One of the reasons that we homeschool our daughter is because we believe that learning doesn’t haven’t to just come from textbooks or a classroom. There are so many opportunities to learn outside the classroom but you need to know where to find them. From math lessons while buying groceries to science experiments at the park, learning is all around us if we just stop and pay attention. One of our favorite ways to learn is by visiting museums and galleries. On a recent trip to Michigan, we took time out from family fun to get some learning in while visiting the Detroit Institute of Arts.
I always loved visiting the Detroit Institute of Arts on field trips when I was in school and wanted my daughter to surround herself with art from multiple time periods. Information can be obtained through text books and pictures viewed online but there there is nothing like seeing the pieces of art in person.
The museum has been remodeled since my last visit (many years ago) and I loved the new layout and exhibit set-up. I also enjoyed all the new educational models they have implemented such as “Eye Spy” stations and “Information Booklets” in different exhibits. The booklets provided additional information about the artwork and helps guests learn more about the piece. Plus the “Eye Spy” stations give clues to pieces in the exhibit and provide an interactive experience for young guests.
One of my daughter’s favorite exhibits was the recreation of the Sistine Chapel. This is a picture of the ceiling in the room. If you don’t want to walk with your head tilted up they have a mirror located below which allows you to see the image.
She also enjoyed walking through the themed exhibits and seeing all the stained glass. We even discovered a spiral staircase that appears to lead no where but leads to the level below if you dare to explore.
The Detroit Institute of Arts works with local schools and groups to help children of all ages enjoy a learning-centered visit to the museum. Their staff is trained to work with the children and motivate them to learn through hands on activities and more. They even offer educational workshops for teachers.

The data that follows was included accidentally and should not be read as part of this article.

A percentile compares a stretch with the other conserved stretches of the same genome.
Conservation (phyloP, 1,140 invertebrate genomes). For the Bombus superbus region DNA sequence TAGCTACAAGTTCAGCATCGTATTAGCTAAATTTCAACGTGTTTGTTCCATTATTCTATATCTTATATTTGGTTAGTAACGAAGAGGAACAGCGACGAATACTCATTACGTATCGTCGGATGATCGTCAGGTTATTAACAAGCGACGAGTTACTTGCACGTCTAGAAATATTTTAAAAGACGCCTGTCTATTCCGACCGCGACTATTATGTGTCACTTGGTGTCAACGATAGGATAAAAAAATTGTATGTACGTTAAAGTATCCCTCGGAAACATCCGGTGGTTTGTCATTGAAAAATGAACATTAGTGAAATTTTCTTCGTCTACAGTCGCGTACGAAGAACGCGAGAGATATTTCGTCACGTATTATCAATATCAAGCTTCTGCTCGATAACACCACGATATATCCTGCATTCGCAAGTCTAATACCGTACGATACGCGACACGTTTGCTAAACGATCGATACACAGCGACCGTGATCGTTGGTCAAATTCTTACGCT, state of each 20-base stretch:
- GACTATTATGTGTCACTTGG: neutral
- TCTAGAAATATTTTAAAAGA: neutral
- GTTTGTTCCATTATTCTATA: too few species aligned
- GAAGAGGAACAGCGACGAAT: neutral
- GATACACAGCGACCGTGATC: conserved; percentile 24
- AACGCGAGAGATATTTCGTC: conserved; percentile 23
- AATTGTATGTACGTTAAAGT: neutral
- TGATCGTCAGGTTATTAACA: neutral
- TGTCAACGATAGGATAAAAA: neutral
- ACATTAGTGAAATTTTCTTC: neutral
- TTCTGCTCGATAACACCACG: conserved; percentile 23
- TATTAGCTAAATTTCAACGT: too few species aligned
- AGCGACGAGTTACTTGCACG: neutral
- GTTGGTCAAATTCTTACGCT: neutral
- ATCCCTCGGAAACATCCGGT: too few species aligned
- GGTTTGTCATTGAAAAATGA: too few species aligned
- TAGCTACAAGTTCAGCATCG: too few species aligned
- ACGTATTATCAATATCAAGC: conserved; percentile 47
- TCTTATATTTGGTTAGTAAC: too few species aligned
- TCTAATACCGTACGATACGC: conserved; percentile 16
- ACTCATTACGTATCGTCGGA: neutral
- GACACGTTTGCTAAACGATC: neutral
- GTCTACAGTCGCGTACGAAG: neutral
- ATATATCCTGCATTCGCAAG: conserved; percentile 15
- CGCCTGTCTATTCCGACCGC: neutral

The museum also hosts events during the year for children and families to come out and enjoy the museum with special events, drop in workshops, classes and more. Every Saturday and Sunday, the Detroit Institute of Arts turns into the Detroit Institute of Awesome with a weekend full of family friendly activities created for kids and their grown-ups. Activities include art projects, family guided tours, animated films, puppet shows, and more.
The visit was an amazing learning experience for everyone and my daughter came to realize that she prefers European Art before 1950. She was not a fan of modern pieces but was struck by the beauty and intricate details of the European pieces.
Even though this marble piece is Americana Art we knew we had to remember it because of its name, Penelope. That is my niece’s name, who was also visiting the DIA with us for the first time.
I was concerned about bringing a little one to the museum but she was fascinated by all the colors, people, and even found a friend before we left that she really wanted to bring home with her. It took several takes to get this shot because she kept trying to touch the artwork.
There is so much to see that you can easily spend an entire day exploring the DIA and they even have a cafeteria and a cafe where you can get something to eat and drink and relax. There is plenty to be seen at the museum and it is the perfect way to learn outside of the classroom without the boundaries of textbooks.
Keep up with the latest information by following the DIA online.